Thyroid Cancer: A Story of HOPE and Survival
Patricia Ybarra has been cancer free for 18 years. Her story of survivorship is one that includes a committed medical oncologist, a hospital focused on providing proactive cancer treatment and rehabilitation, and an innovative program based on HOPE.
Ybarra’s diagnosis came in 1998, after a small lump in her throat turned out to be thyroid cancer. With no history of cancer in her family, she took the lump to be a byproduct of drainage she experienced as a chronic nasal allergy sufferer. But after surgery to remove her thyroid, the news from the pathologist was not as expected.
A long-time Arlington resident, Ybarra turned to Alfred DiStefano, M.D., at Arlington Cancer Center for support. The Texas Health Physicians Group practice and its well-regarded physician have been with her since the beginning of her cancer journey. She still relies on Dr. DiStefano to perform yearly checkups ― but Ybarra’s story doesn’t end here.
In 2012, she suffered a stoke that led her to recovery and rehabilitation at Texas Health Arlington Memorial Hospital. Looking for a path to ongoing good health and wellness, she joined the hospital’s onsite fitness center. It was during a yoga class that she discovered her next exercise in survival.
“I began talking with one of the other participants and found out that she was an instructor for Texas Health Arlington’s HOPE program,” Ybarra said. “She told me about the program and I was sold. I decided that HOPE was a group I needed to join!”
HOPE (Healthy Options and Physical Exercise) has played an integral role in Texas Health Arlington becoming and remaining a nationally accredited cancer center. The program is designed for survivors of all types of cancer and works to help participants recover from cancer treatments through support and movement.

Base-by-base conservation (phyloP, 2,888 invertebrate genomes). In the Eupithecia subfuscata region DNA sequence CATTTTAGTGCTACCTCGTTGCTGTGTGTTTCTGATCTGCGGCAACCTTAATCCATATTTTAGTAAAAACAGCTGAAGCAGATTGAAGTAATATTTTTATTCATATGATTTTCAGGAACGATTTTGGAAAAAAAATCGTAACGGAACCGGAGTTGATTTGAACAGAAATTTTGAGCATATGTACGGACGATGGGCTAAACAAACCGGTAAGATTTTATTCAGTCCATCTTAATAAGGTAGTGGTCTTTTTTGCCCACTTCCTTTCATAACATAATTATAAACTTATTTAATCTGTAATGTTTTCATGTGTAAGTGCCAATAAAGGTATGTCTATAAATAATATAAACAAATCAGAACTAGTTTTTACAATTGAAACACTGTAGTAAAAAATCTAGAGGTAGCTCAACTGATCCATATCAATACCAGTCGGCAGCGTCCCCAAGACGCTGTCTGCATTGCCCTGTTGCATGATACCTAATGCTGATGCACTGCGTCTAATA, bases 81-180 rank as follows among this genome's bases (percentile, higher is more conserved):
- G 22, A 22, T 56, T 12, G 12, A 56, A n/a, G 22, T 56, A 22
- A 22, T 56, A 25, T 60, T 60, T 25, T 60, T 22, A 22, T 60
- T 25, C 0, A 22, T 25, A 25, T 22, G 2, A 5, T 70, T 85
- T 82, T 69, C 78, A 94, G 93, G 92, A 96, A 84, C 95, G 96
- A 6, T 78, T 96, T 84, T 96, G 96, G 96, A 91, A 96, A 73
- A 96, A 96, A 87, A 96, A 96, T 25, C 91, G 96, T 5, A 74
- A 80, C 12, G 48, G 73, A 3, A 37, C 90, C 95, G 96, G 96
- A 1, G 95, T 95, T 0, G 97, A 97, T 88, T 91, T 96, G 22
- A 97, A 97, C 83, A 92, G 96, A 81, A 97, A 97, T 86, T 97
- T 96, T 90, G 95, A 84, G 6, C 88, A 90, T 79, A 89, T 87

“The HOPE program is so much more than an exercise program, it’s a support network,” explained Joy Griffin, BSN, RN, community benefits coordinator for Texas Health Arlington. “The participants in the class come from all walks of life, and varying ages (from 40s to 80s) and cancer diagnoses. I believe that every person in the class ― or Hopefuls, as I call them, will tell you that this program is a huge part of their survival. The participants have become very close friends and they lean on each other to get through the day-to-day process of healing. Whether newly diagnosed or a 20-year survivor, this program addresses individualized mind, body and spiritual needs.”
HOPE instructors are trained in anatomy, restorative yoga, therapeutic touch and yoga for the cancer survivor; and the program boasts a zero percent staff turnover rate. To ensure a positive participant experience, instructors attend a yearly two-hour workshop and attend each other’s classes occasionally to get a feel for different teaching methods.
“The women in my exercise group are very lovable and fun, and they are always available to answer any questions and lend support,” Ybarra said. “I especially like that they tailor class time to deal with the issues that we are currently facing in our cancer experiences. Many of the yoga poses are meant to strengthen and stretch parts of the body recovering from cancer surgeries and treatments. Two of the instructors, Jessica and Jennifer, will usually end each session with inspirational words.”
Ybarra encourages anyone who is on a cancer journey to see what HOPE is all about by contacting Griffin for more information. “I love being a champion for something that has improved my life so profoundly.”